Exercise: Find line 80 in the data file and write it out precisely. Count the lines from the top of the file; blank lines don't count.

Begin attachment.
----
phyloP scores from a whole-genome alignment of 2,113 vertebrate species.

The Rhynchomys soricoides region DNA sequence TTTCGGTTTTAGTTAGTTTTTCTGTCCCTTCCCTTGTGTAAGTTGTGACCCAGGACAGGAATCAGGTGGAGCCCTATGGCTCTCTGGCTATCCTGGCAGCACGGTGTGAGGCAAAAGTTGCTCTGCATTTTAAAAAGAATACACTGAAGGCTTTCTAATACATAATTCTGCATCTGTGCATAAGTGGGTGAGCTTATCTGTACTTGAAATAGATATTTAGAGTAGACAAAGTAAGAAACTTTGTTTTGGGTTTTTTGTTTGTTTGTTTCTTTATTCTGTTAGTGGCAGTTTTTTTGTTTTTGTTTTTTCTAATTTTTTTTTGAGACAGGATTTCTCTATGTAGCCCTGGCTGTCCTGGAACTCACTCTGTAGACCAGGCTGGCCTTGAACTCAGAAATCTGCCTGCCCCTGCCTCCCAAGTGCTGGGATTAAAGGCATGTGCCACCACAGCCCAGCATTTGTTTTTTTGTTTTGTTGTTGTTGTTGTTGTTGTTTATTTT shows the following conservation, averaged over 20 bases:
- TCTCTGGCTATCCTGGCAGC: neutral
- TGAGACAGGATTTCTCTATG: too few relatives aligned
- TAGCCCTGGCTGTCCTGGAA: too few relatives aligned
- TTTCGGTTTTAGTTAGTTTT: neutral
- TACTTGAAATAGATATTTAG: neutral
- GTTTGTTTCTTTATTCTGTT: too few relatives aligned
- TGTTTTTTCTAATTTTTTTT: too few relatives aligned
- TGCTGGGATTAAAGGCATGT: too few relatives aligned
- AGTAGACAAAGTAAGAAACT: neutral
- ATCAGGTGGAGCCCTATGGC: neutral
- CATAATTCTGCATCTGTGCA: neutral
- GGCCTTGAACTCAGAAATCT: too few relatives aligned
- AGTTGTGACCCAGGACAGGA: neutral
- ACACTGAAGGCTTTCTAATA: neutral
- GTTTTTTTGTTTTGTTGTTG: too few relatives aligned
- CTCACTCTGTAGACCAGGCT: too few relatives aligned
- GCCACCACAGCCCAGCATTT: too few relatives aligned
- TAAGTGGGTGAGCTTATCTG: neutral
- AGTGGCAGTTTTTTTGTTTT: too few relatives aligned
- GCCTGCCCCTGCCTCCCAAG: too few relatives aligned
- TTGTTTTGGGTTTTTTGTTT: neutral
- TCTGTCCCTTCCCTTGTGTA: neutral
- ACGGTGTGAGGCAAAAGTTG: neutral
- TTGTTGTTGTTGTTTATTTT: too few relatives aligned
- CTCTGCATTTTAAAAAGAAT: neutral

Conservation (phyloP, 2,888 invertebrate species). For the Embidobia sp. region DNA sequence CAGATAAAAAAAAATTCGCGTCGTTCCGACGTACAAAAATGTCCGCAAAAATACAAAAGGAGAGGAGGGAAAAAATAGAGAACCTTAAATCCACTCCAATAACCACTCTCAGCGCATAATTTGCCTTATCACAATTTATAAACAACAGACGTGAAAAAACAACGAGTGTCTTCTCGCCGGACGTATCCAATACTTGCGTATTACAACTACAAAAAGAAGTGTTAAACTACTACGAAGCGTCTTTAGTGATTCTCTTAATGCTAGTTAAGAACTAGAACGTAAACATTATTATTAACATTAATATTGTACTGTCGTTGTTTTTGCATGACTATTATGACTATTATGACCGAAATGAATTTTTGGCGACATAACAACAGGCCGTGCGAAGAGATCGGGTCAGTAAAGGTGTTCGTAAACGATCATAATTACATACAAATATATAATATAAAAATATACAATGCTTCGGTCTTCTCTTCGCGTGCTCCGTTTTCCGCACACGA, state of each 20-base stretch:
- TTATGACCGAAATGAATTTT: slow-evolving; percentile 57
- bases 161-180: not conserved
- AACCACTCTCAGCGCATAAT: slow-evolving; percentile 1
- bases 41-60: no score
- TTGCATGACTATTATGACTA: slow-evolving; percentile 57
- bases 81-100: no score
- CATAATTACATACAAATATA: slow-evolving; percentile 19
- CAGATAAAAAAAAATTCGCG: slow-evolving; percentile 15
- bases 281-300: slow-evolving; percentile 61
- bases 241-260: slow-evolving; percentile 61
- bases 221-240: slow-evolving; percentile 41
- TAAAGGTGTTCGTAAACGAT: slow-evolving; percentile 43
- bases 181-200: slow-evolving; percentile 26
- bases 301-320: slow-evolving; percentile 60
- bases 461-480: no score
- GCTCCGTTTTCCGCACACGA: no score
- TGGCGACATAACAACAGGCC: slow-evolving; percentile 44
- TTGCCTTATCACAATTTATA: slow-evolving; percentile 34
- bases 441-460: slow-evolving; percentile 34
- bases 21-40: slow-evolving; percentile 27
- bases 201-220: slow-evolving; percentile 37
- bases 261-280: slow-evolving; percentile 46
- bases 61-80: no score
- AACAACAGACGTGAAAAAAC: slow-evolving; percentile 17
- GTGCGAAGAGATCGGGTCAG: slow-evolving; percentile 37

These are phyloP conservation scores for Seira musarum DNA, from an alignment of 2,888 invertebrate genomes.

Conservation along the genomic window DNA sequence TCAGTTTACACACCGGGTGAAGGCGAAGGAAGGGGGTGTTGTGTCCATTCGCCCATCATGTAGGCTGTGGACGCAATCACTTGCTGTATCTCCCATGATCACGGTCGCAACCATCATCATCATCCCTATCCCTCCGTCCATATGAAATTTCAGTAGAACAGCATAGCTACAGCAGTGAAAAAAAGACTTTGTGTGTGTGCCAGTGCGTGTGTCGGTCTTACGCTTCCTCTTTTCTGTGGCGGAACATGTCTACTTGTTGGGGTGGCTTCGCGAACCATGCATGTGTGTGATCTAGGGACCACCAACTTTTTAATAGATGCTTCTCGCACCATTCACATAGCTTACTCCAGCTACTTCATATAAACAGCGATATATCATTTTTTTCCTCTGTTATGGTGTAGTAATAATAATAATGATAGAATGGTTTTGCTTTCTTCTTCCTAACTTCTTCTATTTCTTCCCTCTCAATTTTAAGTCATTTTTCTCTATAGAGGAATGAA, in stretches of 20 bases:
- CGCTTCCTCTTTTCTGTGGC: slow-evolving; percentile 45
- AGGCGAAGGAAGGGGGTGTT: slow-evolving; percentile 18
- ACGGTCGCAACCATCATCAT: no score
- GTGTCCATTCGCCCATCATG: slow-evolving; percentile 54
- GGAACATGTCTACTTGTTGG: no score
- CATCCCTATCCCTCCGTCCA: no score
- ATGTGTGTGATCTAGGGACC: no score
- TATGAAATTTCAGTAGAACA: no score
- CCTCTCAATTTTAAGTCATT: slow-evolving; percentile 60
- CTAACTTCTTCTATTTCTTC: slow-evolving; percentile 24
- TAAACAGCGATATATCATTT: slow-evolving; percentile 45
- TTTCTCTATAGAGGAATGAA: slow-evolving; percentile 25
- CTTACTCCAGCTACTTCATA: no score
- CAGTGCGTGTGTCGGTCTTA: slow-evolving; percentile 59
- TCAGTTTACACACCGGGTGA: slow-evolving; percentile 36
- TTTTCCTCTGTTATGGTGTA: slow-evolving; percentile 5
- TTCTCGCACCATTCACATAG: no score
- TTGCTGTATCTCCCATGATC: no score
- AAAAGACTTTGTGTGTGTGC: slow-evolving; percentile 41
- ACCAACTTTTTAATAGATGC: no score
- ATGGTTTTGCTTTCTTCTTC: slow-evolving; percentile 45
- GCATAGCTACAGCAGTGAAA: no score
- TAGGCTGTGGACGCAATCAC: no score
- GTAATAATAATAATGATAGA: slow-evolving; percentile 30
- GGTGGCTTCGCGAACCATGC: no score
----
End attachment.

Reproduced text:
- GGTGGCTTCGCGAACCATGC: no score